CDialog *dialog = Option->Dialog;
    ASSERT(dialog != NULL);

void TMainDialog::deactivateOption(TItem *item)
    ASSERT(item != NULL);
    CDialog *dialog = item->Dialog;
    ASSERT(dialog != NULL);
Option is a global variable of type TItem* which contains the currently selected item. In deactivateOption, visible property page is hidden. In activateOption, new property page is shown and updated (redrawn). Pointer to the new item structure is saved to global Option variable. These two functions are used in combination from the tree control handler triggered when the selection is changed (wither by the mouse or the keyboard). The following code handles the property page changes:
HTREEITEM handle = GetDlgItem(IDC_TREE)->GetSelectedItem();
if (handle != NULL) {
    TItem *item = (TItem*)GetDlgItem(IDC_TREE)->GetItemData(handle);
    if (item && (item != Option)) {

That's all. In a real world implementation, minor additions to the presented code are welcomed:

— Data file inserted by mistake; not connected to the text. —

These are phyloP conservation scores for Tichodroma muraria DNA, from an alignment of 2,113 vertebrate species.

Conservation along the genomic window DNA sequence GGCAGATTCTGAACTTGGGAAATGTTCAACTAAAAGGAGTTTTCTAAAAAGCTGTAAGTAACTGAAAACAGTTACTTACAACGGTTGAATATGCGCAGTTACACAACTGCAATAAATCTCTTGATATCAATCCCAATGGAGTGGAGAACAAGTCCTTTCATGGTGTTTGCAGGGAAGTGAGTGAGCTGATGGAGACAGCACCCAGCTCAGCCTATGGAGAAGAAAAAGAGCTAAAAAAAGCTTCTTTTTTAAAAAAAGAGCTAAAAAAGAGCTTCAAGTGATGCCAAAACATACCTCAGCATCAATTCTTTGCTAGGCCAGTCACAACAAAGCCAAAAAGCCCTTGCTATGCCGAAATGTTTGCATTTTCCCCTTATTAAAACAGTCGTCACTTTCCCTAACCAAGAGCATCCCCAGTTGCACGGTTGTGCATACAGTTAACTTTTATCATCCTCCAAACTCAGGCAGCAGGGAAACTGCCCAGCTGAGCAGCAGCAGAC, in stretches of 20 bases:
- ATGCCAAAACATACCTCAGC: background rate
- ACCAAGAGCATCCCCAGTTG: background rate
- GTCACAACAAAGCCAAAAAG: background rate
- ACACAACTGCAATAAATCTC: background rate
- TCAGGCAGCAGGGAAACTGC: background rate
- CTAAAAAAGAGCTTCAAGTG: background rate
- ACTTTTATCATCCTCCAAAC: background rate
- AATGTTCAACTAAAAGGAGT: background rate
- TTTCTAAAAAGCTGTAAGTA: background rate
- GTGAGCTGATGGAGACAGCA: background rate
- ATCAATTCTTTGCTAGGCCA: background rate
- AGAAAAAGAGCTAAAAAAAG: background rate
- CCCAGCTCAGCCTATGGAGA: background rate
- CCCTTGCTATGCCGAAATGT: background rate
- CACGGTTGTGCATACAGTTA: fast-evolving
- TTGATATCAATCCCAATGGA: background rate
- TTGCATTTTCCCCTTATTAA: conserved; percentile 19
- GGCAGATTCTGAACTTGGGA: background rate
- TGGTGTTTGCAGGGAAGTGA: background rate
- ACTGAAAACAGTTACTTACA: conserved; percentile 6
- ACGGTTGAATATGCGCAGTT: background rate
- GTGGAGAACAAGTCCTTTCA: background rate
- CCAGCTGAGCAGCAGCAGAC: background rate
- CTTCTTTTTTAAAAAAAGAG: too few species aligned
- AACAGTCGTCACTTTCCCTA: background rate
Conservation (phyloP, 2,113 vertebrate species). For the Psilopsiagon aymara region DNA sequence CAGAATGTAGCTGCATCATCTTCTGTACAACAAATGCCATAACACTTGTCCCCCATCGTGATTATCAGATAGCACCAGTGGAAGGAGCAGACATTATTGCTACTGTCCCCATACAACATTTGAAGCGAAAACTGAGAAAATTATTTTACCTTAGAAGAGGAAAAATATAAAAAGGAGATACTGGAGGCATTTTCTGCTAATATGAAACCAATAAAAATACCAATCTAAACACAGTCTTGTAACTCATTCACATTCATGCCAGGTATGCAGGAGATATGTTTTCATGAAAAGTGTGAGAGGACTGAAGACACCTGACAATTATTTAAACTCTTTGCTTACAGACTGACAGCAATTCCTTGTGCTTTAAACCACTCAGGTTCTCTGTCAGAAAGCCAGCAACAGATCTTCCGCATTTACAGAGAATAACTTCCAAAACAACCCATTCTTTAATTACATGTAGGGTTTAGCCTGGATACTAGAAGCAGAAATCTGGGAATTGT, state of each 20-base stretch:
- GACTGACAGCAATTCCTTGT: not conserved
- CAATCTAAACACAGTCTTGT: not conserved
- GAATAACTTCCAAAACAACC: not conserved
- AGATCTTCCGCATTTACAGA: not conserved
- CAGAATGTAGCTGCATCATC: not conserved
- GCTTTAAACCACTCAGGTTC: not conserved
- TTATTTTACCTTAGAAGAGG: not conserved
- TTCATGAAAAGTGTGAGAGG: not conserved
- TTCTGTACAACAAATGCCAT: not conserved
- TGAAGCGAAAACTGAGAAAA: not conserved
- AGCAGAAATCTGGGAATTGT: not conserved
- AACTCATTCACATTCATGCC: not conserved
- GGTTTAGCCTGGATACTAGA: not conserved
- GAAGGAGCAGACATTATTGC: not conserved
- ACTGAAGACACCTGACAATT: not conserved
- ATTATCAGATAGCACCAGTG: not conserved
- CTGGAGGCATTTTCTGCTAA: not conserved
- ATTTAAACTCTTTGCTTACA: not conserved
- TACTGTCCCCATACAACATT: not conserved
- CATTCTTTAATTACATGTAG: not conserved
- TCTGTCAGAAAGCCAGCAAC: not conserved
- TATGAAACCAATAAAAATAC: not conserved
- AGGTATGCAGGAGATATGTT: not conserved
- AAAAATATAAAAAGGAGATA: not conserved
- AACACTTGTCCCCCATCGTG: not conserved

• Create a base class for all property pages and add handlers executed when the page becomes active/inactive.
  • Add help for each page - trivial task since currently active page is accessable via Option variable and it contains a help ID for the page.
  • Presented code will create all the property pages and then only modify the visible flag for each page. It is possible to create/destroy pages when they are activated/deactivated. Which solution is appropriate depends on the application.


This is a very flexible solution for complex dialog boxes. It offers complete control of the creation/destruction of all the pages and allows dynamic modification of available property pages (not presented here). Since the basis is a plain dialog, it is possible to organize it anyway you like. The latest version of this article can be downloaded from my home page: www.scasoftware.com.